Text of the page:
“Public education is the fount of most problems in the United States, not simply based on content, but also on structure,” says Thomas Purifoy. “Simply put: it is economically impossible for American public education to be successful in the long-run (or the short-run, for that matter).” Purifoy offers three lessons centralized public education can learn from the free market economy of home education:
Instead of getting more centralized, educational and curricular control should be pushed down to the lowest possible level (the school and the teacher herself, with significant parental control). This would require booting out the unions (that efficient perpetuator of educational mediocrity), breaking our huge schools apart and creating a whole new market-based model of education, where size/content matches local market needs, curriculum and methods are in the hands of parents/teachers, etc.. It would also require public schools to compete with each other for students (who would likely use vouchers – although when I say this, it is a concession to a faulty principle, since vouchers are just another form of redistribution of wealth, albeit far superior to the current setup.)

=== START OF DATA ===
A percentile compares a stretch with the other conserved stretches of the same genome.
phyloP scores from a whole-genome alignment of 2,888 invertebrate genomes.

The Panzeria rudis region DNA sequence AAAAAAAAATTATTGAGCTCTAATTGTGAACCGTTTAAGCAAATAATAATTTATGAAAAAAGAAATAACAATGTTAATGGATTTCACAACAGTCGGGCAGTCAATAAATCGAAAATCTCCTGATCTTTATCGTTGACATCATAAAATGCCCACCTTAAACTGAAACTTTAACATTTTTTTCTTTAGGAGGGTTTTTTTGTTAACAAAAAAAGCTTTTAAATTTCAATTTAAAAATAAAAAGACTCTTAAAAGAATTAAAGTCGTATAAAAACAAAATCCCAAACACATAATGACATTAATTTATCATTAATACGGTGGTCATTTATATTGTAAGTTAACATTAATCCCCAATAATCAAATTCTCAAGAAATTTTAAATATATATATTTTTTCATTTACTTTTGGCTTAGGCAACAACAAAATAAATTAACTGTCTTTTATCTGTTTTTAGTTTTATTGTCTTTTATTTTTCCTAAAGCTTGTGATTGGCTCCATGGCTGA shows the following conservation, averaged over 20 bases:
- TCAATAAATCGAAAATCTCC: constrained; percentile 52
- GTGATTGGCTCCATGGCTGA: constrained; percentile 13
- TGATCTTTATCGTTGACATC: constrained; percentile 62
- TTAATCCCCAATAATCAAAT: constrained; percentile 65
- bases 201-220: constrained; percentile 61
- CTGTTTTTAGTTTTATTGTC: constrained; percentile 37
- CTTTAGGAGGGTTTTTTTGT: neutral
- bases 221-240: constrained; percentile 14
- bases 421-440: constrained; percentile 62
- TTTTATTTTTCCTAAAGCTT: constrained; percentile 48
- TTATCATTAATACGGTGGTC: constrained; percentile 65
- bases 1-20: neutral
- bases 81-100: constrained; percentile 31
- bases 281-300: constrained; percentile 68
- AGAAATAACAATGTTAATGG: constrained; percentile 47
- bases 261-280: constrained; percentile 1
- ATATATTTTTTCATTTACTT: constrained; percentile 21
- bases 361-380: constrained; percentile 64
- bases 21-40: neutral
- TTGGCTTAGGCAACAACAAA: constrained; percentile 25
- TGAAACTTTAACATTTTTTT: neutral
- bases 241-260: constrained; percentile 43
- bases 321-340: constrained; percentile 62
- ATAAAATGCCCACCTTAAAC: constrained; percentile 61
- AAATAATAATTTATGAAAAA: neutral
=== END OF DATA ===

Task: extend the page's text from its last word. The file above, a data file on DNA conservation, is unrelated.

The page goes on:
What is my proof for this? Consider one fact: there are hundreds of thousands mothers who have no educational degrees, no educational backgrounds, and almost no educational experience, who spend far less time educating their children than their public school counterparts, yet their kids consistently outperform the vast majority of public school students in the nation year after year.